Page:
Donald C. Chalmers, March 20, 2000.
A history major, Donald Chalmers was in military service before he began work for H.P. Hood as a salesman in Portland and Boston and for Frank Shattuck Co., makers of Schrafft’s ice cream. In the 1970s he was a merchandiser for Hendries Ice Cream Co. in Milton, Mass., a retail frozen food distributor. In 1959 Mr. Chalmers retired to Yarmouthport, Mass. He leaves his wife, Norma and sons Thomas and Robert and daughter Susan. He was predeceased by his first wife, Dorothy, in 1984.
Malcolm B. Leslie, April 8, 2000.
During World War II Malcolm Leslie served with the U.S. Navy in the Pacific Theater. An electrical engineer at the Sanborn Co. in Waltham, Mass., he then owned two Ford automobile dealerships in Belmont and Woburn. For 10 years until he retired he was president of the former Marine Power Co. in Lunenberg, manufacturers of marine industrial engines. He was an enthusiastic sailor, having sailed throughout the Caribbean, and was director of the Hickory Hills Sailing Assn. in Lunenberg. He tutored migrant children in English and was an avid golfer and woodworker. A physics major at Bates, he played football and was billiard champion one year. Among his survivors are his wife of 50 years, Nancy Jepson Leslie ’49; sons Craig and Douglas and daughter Janet; and three grandchildren. A son, Bruce, died in 1985.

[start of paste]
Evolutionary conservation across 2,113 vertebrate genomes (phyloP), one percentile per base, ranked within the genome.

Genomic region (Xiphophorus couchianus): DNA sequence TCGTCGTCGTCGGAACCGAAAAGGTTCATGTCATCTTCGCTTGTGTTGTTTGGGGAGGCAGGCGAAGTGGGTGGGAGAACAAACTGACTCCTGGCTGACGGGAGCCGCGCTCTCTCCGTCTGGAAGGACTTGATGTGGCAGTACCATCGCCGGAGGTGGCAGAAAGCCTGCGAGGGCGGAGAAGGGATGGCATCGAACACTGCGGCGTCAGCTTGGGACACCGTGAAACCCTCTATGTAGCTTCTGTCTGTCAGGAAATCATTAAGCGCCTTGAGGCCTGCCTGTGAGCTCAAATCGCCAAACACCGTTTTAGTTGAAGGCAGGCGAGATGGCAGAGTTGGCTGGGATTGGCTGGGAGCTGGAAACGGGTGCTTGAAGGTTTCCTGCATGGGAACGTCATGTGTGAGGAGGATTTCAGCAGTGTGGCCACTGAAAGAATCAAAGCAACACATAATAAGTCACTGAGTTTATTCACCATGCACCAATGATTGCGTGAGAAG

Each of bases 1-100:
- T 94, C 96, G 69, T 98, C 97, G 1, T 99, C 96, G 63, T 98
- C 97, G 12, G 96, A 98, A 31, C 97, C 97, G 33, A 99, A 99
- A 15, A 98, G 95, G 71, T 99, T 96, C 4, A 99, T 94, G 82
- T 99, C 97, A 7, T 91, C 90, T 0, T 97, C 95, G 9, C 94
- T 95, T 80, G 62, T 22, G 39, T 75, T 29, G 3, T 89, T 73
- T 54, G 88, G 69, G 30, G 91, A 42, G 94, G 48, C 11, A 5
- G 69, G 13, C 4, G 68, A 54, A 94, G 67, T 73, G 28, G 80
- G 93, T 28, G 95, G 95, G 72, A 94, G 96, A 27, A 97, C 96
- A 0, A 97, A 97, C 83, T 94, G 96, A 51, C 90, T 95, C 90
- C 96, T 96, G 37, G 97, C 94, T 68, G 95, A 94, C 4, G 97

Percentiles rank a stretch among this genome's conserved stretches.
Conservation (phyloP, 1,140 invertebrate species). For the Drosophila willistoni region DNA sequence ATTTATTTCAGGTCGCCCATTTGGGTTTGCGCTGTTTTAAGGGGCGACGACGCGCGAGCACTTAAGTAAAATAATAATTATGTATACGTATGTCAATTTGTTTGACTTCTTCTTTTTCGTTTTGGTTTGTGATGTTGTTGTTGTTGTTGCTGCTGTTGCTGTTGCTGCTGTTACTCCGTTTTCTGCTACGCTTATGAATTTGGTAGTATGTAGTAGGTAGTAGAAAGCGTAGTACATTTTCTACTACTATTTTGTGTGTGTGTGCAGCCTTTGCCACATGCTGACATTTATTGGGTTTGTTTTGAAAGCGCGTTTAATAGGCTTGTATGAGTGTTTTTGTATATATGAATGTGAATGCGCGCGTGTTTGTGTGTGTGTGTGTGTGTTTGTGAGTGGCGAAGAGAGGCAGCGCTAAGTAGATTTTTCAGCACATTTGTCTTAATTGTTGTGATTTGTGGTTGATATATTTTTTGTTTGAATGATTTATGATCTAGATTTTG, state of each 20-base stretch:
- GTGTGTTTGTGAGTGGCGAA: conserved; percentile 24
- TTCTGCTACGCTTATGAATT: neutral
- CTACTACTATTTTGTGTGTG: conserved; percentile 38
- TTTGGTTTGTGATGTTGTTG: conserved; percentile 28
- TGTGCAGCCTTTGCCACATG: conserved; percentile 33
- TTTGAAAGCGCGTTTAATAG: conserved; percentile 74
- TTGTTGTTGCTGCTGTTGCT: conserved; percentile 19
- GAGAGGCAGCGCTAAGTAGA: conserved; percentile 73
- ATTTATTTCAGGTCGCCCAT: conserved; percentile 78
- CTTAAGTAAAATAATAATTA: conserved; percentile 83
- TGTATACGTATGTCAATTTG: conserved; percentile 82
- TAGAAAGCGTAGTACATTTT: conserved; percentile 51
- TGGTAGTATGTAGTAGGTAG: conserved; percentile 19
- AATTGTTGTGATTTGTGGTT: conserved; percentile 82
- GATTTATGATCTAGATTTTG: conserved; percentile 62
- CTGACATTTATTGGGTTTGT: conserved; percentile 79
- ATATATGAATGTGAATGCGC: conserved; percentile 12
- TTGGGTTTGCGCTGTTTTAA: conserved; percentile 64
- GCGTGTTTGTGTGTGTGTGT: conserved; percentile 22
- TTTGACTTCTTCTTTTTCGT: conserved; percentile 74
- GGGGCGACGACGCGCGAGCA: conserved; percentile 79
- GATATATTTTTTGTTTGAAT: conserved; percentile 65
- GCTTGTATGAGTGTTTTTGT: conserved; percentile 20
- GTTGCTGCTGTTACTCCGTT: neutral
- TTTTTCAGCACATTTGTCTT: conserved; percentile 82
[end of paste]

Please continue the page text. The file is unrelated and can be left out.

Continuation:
Allan R. Ross, May 1, 2000.
A math major, Allan Ross served in the U.S. Navy during the Korean conflict. He was a researcher at the Springfield (Mass.) F&M Insurance Co. until 1954 when he became a special agent at Aetna Insurance Co. Later he was a partner in R.B. Pomeroy real estate and insurance company in Westfield, Mass., and in 1974 co-owner of Court Realty, a commercial and real estate property company. A former director of Kiwanis, Mr. Ross was a member of the Chamber of Commerce, National Assn. of Realtors, Nabota Shrine, and Masons; he was past president of the Westfield Board of Realtors and director of Westfield 2000 Inc. and belonged to Western Hamden Historical Society and the Early American Industries Assn. Survivors include his wife, Barbara; sons David and Andrew; and several grandchildren.
Beverly Moody Eaton, June 13, 2000.
A cum laude graduate, Beverly Moody Eaton was elected to Phi Beta Kappa and the Bates Key. For many years she worked as a buyer for Jordan Marsh Co. in Boston and later at the Harvard Coop. In 1990 she retired to Waldoboro, where she had family ties, her uncle being owner of the famous Moody’s Diner. She volunteered more than 2000 hours of service to local organizations including Miles Memorial Hospital and the Round Top Center for the Arts in Damariscotta. She was an enthusiastc reader. Several cousins of the Percy Moody family survive.
Thelma Dowling Gaines, Dec. 1999.